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Community Building and User Generated Content Forum

    
Okay, so I'm getting close to launch
Lot's of good advice here. Now I need a "just before you launch list"
Webwork




msg:1557726
 5:14 pm on Nov 5, 2004 (gmt 0)

Reminds me of my second (not our first) adventure in our motorhome - when I failed to re-read and follow the steps on the "just before you leave for a trip list" given to me by the prior owner. I forgot something. An experienced RVer will be able to guess what I forgot. I've learned many of us do the same thing as beginners. (Answer below.)

Okay, back on point.

Anyone have a "Countdown to Zero" list for issues to be addressed in the last stages before going live with a forum?

Software selected. Operational test. Thread topics outlined. Some posters at the ready. Admin rules in place. Anticipated problems/issues outlined and protocals established.

What else?

What did you or someone else forget to do in the last days before you went live?

What 'obvious thing did was overlooked' by someone in your forum or someone else's forum?

Okay - back to the RV . . .

Minimizing my embarassment . . . I forgot to close the latch on the refrigerator door :(. What followed was a veritable food explosion as I rounded my first corner at speed. Everything, on all shelves, went flying - including the pitcher of lemonade. "Way to go dad."

 

rogerd




msg:1557727
 5:25 pm on Nov 5, 2004 (gmt 0)

1) Test all functions and read all standard messages, etc. Register again for the forum, report a bad post, click on everything you can find. I've found that you can do a great job of customizing a forum only to discover that the member confirmation email (for example) is poorly worded and mentions only the software developer. (Think, "Welcome to AcmeForum, the best forum software in the world.") Click on things you'd never click on and make sure nothing is broken.

chadmg




msg:1557728
 6:34 pm on Nov 5, 2004 (gmt 0)

I'd just like to add that you should attempt to test for all errors as well. If you're using php you may want to turn error reporting off. Make sure all errors trigger the proper responses. Try hitting the Back button and resubmitting things. Click the submit button multiple times. Sit over someone who is barely computer literate and see how they navigate your forum. Mark down any changes that need to be made or things that should be added to your help section. Make sure the access you've given to your database doesn't include dropping tables or other disatrous actions. Make sure all special characters, especially those from Word, and quotes are all handled by your forms. I also fill out my forms with a name like John Doe-O'Brien. You'd be amazed, or maybe not, how many forms fail this test. I always try to get a few different people at different levels of experience to run the first few tests.

One more thing, make sure the URLS are exactly how you want them. It's more of a pain after pages are bookmarked and linked to and spidered. WebmasterWorld is smart in that it uses forum9 instead of foo in the URL. That way, if you change the name of forum 9 to "The Foo Bar", all the links still work.

rogerd




msg:1557729
 1:53 pm on Nov 8, 2004 (gmt 0)

I like chadmg's idea of watching newbies navigate your forum. I just completed a major launch and found myself tweaking things as some visitors had problems registering, posting, etc.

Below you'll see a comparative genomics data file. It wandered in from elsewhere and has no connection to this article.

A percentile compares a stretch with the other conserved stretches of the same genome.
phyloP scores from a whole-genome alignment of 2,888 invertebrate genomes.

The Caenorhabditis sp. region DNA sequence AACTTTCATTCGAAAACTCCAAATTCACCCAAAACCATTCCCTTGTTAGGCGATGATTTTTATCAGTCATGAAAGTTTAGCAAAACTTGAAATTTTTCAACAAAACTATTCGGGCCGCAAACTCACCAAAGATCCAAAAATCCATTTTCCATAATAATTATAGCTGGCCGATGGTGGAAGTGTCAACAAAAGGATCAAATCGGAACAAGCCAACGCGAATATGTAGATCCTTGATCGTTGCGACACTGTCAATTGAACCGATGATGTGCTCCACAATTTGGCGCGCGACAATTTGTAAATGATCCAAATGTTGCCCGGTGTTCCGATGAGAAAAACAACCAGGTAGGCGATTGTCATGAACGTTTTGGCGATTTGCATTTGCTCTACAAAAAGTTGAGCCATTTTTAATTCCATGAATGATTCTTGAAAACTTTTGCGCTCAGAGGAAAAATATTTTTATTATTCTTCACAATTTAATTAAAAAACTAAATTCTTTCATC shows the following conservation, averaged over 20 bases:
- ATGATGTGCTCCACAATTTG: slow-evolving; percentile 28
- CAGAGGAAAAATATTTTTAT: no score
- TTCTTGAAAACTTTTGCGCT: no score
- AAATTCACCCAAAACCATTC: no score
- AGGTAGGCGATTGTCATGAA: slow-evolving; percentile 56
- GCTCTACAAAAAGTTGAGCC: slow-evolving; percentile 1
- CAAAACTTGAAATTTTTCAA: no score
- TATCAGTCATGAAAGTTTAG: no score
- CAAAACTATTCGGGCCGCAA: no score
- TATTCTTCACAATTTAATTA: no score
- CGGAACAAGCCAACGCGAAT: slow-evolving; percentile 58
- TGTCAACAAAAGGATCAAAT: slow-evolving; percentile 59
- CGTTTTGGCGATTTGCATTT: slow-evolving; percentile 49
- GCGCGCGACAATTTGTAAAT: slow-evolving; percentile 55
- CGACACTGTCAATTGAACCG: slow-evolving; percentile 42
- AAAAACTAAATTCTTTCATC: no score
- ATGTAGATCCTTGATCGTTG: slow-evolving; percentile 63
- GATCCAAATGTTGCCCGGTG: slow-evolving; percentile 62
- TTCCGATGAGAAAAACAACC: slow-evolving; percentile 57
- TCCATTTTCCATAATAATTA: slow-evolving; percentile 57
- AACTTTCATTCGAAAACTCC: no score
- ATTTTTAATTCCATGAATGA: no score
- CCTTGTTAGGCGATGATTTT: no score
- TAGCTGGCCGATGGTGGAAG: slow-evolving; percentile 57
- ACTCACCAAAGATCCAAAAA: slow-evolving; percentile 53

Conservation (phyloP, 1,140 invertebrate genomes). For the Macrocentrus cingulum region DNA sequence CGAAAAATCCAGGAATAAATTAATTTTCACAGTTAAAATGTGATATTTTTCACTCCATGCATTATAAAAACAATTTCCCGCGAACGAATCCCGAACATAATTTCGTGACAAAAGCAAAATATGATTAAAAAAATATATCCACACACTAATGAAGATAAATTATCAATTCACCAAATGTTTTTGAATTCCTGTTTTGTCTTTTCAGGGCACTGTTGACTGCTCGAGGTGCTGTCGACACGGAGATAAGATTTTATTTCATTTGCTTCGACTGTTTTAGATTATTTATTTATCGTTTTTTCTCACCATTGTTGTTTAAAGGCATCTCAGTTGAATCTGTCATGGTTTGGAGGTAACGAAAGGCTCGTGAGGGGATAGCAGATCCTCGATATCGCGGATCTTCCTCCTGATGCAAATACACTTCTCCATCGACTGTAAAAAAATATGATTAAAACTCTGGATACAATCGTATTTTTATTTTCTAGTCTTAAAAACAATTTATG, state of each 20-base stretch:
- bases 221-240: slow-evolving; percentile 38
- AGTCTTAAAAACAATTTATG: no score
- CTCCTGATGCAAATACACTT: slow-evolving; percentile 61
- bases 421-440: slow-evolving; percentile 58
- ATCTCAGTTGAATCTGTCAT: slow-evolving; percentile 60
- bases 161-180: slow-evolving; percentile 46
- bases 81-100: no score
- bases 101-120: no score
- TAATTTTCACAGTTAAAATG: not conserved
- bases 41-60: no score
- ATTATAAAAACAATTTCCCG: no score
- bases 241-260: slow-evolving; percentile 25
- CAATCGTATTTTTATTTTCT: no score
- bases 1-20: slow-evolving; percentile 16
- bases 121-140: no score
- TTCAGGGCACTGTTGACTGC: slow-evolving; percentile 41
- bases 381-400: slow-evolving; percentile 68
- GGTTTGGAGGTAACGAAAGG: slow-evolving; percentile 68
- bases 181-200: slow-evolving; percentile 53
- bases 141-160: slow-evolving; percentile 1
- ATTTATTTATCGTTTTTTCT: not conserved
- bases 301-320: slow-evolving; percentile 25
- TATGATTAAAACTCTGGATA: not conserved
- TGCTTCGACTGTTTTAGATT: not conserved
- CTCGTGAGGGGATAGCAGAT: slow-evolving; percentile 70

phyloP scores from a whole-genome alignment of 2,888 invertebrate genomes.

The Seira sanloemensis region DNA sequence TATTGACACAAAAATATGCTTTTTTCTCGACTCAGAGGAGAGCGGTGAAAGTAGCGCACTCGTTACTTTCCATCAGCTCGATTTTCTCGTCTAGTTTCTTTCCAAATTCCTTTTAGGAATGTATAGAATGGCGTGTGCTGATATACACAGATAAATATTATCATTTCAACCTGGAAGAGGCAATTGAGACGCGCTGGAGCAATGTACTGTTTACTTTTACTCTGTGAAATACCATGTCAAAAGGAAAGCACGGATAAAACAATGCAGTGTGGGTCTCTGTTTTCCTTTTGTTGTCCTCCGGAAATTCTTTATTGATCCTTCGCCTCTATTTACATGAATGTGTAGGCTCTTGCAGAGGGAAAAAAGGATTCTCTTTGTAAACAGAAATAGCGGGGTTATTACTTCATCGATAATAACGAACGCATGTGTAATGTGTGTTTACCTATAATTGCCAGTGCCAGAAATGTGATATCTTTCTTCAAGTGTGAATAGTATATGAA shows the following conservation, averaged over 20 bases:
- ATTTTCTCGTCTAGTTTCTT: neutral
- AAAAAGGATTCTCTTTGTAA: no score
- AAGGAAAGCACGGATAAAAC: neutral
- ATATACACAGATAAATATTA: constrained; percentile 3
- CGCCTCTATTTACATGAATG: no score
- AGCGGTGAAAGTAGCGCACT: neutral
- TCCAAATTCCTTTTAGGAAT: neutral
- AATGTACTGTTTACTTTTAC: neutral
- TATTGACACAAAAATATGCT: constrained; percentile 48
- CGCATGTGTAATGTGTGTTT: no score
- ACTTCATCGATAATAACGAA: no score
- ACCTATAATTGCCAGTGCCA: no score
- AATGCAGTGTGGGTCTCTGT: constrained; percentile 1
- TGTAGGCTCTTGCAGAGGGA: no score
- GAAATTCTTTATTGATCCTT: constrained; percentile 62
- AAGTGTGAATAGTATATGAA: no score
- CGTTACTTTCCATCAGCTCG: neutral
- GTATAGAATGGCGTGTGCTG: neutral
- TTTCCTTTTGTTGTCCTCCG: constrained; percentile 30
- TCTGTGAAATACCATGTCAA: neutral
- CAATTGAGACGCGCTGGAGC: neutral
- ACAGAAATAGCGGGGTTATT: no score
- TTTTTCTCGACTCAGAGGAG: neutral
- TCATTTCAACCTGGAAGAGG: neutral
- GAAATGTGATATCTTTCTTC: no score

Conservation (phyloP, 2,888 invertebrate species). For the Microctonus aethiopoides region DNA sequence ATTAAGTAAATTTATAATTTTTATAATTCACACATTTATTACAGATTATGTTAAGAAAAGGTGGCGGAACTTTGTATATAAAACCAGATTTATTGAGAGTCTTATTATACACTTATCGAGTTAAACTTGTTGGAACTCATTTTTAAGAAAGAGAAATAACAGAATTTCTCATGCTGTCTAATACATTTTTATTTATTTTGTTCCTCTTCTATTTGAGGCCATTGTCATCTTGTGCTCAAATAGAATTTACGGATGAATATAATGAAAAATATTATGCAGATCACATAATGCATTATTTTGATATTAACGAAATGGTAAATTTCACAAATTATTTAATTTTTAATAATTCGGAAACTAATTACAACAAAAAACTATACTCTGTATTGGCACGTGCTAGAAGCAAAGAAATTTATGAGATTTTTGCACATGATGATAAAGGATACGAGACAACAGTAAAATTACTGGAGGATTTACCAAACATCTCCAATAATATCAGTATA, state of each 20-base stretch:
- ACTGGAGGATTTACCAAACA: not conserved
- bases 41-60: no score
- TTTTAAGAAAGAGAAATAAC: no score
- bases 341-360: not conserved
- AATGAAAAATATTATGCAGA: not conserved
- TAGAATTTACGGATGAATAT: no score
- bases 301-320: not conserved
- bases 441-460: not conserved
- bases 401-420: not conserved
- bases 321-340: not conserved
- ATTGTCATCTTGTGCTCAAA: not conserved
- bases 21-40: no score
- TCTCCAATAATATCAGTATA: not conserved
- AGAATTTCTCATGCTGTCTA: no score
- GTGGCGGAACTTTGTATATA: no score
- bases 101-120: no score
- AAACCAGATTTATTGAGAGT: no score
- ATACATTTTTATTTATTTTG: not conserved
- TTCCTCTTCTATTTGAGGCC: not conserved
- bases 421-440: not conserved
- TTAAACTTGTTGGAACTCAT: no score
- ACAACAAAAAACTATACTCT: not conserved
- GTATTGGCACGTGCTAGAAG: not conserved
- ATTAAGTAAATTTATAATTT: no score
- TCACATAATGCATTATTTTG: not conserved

One conclusion: many people don't/won't read. Even if you have something in large type that says, "To post you must register", a significant number of visitors will contact you saying, "I can't post - what is the problem?" While there is no perfect solution, it does help to make things as obvious and simple as possible.

I've created documentation from time to time, and one method I've often used is to create an instruction set and then let a person who is totally techno-illiterate try it out. Inevitably, I find that I've skipped some steps or clarifications that were just too obvious to write down.

Particularly during launch, eliminate as much clutter as possible so that visitors can see the important stuff - where to read posts, how to register, and how to reply or create a new topic. Forum software is starting to look like office productivity software - a million bells & whistles. Some of these features may be useful, but I don't like presenting a new visitor with a hundred things to click on. "KISS" pays off at launch time...

Marketing Guy




msg:1557730
 3:07 pm on Nov 8, 2004 (gmt 0)

If you use differing forum permissions, then it's best to test them using serveral different users. There is nothing worse than setting up a super-duper private forum in your community just to have random_surfer_001 able to access it! ;)

I use registered posting only (threads are visable to unregistered users, but they can't post) so my start up check list involves making sure: a) forums are visable, b)Anon can't post.

On forums I use user groups to give private access or special fuctions (eg moderation rights), I check using a throw away user account.

Scott

aghill




msg:1557731
 11:00 pm on Nov 9, 2004 (gmt 0)

Test, test, and test again! The previous replies pretty much have it down, get people of varying technical ability to test. If you know some people in the target community, the better. Also try and get at least one experienced webmaster to take a look.

Good luck!

rogerd




msg:1557732
 3:37 pm on Nov 10, 2004 (gmt 0)

MG's suggestion of logging in under different conditions is a good one. Today's better forum software allows a lot of flexibility in setting up usergroup permissions, and it's easy to forget to check or uncheck a key variable. So, if you don't want your banned users chuckling over the comments in your mod forum, log in as a banned user and make sure they can see/do only what you want them to. Ditto for other groups.

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